Israeli Police Assault Worshippers at Al-Aqsa Mosque in Jerusalem


Israeli Police Attack Worshippers at Al-Aqsa Mosque Compound

On Wednesday, Israeli police attacked dozens of worshippers in Jerusalem’s Al-Aqsa Mosque compound, injuring seven people, according to witnesses. The raid took place before dawn, with Israeli police claiming they were responding to “rioting.” The Palestinian Red Crescent reported injuries but did not elaborate on how many people were hurt. It said in a statement that Israeli forces were preventing its medics from reaching Al-Aqsa.

“I was sitting on a chair reciting (Qur’an),” an elderly woman told Reuters while sitting outside the mosque, struggling to catch her breath. “They hurled stun grenades, one of them hit my chest,” she said as she began to cry.

Israeli police said in a statement that they were forced to enter the compound after “masked agitators” locked themselves inside the mosque with fireworks, sticks, and stones. “When the police entered, stones were thrown at them and fireworks were fired from inside the mosque by a large group of agitators,” the statement said, adding that a police officer was wounded in the leg.

Tension has been high in occupied East Jerusalem and the West Bank for months, and there are fears of further violence as important religious festivals – the Muslim fasting month of Ramadan and the Jewish Passover – converge.

Palestinian groups condemned the latest attacks on worshippers, which they described as a crime. “We warn the occupation against crossing red lines at holy sites, which will lead to a big explosion,” said Nabil Abu Rudeineh, a spokesperson for Palestinian President Mahmoud Abbas.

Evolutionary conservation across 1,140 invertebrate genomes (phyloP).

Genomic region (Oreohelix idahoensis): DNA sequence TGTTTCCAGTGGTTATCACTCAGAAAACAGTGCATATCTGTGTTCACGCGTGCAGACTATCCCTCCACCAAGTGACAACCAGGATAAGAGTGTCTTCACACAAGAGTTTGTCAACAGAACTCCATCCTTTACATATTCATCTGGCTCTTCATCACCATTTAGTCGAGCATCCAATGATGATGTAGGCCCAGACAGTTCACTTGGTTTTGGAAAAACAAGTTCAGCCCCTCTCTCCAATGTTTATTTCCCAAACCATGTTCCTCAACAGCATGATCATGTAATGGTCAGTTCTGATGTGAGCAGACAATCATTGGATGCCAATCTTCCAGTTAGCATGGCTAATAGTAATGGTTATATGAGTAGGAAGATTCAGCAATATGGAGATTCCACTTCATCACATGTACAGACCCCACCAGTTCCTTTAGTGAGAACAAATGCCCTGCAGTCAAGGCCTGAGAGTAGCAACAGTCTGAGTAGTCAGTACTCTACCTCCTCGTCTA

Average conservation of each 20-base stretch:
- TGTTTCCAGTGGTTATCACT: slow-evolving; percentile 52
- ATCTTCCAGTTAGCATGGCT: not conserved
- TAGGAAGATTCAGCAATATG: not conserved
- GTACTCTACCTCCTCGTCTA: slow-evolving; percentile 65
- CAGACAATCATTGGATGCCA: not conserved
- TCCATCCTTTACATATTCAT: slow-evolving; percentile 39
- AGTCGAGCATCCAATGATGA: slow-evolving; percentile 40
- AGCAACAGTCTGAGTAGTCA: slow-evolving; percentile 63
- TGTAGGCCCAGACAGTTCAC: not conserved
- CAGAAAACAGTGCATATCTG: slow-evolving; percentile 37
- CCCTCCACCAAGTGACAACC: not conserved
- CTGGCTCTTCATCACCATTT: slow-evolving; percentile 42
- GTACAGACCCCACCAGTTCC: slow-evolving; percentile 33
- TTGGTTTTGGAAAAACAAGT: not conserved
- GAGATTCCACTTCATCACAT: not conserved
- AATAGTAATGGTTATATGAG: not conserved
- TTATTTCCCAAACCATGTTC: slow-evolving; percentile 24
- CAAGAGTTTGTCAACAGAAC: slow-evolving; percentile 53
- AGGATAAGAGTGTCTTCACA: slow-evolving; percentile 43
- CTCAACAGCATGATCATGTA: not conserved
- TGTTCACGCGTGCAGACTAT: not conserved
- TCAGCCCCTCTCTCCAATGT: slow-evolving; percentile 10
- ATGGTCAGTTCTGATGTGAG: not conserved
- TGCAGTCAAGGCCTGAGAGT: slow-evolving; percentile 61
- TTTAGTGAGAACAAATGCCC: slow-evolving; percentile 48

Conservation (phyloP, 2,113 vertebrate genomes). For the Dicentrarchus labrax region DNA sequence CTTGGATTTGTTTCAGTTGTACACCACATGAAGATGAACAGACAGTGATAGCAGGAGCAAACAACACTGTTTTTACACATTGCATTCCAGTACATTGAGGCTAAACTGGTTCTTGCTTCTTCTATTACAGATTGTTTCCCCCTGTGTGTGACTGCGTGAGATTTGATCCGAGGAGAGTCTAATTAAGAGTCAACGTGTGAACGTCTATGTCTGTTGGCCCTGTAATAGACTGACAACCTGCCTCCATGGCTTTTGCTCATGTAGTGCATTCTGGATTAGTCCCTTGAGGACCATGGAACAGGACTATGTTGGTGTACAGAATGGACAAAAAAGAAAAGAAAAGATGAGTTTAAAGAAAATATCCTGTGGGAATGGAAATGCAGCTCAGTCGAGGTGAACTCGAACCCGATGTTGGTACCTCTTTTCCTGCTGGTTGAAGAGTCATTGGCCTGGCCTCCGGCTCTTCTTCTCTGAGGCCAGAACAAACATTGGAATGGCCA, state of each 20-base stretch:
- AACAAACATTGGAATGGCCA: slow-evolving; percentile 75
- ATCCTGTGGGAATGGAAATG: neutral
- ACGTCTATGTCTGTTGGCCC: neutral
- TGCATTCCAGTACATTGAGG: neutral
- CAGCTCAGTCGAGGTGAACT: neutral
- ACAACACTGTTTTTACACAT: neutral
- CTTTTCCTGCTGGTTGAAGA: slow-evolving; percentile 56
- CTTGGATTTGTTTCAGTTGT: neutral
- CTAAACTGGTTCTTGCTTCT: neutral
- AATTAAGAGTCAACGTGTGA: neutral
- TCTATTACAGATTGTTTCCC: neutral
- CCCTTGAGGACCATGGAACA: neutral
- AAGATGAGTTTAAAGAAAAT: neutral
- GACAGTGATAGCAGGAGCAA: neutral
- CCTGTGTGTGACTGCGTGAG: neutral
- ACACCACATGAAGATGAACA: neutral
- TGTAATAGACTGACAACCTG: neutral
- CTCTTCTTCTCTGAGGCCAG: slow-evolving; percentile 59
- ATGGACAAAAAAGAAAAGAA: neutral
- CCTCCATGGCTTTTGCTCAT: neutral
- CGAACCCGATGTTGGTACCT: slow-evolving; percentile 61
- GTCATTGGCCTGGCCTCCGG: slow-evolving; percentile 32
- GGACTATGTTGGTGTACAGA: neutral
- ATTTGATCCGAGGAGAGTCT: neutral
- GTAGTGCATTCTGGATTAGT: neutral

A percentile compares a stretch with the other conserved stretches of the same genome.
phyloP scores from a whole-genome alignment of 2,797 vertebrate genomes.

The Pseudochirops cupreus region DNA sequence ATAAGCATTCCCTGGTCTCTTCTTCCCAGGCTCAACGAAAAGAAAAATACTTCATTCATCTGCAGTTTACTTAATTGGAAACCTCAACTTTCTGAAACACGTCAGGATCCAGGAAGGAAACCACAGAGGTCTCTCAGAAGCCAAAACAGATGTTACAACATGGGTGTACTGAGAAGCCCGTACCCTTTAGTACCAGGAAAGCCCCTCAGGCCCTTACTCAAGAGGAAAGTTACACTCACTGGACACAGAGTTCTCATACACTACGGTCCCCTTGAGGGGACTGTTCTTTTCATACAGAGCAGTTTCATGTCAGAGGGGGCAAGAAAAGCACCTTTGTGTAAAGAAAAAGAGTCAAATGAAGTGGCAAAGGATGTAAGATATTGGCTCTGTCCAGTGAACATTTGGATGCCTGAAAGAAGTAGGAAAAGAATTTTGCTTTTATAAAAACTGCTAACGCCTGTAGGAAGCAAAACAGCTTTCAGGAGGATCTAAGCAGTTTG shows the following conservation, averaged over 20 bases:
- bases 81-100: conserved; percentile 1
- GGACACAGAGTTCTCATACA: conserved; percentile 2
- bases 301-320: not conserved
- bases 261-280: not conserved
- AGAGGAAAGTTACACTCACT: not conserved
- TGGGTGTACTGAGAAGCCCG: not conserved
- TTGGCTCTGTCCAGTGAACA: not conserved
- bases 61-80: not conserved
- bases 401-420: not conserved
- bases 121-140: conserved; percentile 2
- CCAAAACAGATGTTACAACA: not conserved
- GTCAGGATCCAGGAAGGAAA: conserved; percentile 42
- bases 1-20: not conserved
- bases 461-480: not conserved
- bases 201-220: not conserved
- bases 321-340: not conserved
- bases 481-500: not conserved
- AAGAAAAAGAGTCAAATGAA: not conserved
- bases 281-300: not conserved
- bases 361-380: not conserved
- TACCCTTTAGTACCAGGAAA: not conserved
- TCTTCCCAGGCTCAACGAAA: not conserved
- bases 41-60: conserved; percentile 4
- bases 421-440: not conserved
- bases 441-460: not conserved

Jordan, which acts as custodian of Jerusalem’s Christian and Muslim holy sites under a status quo arrangement in place since the 1967 war, condemned Israel’s “flagrant” storming of the compound. Egypt’s foreign ministry called for an immediate halt to Israel’s “blatant assault” on Al-Aqsa worshippers.

Confrontations at Al-Aqsa, the third-holiest shrine in Islam and the most sacred site in Judaism – in which it is referred to as the Temple Mount – have sparked deadly cross-border wars between Israel and Gaza’s Hamas rulers in the past, the last being in 2021.

Hamas condemned the latest raid as “an unprecedented crime” and called on Palestinians in the West Bank “to go en masse to the Al-Aqsa mosque to defend it.”

Palestinians see Al-Aqsa as one of the few national symbols over which they retain some element of control. They are, however, fearful of a slow encroachment by Jewish groups akin to what has happened at the Ibrahimi Mosque (Cave of the Patriarchs) in Hebron, where half of the mosque was turned into a synagogue after 1967.

Palestinians are also worried about far-right Israeli movements that want to demolish the Islamic structures in the Al-Aqsa Mosque compound and build a Jewish temple in their place.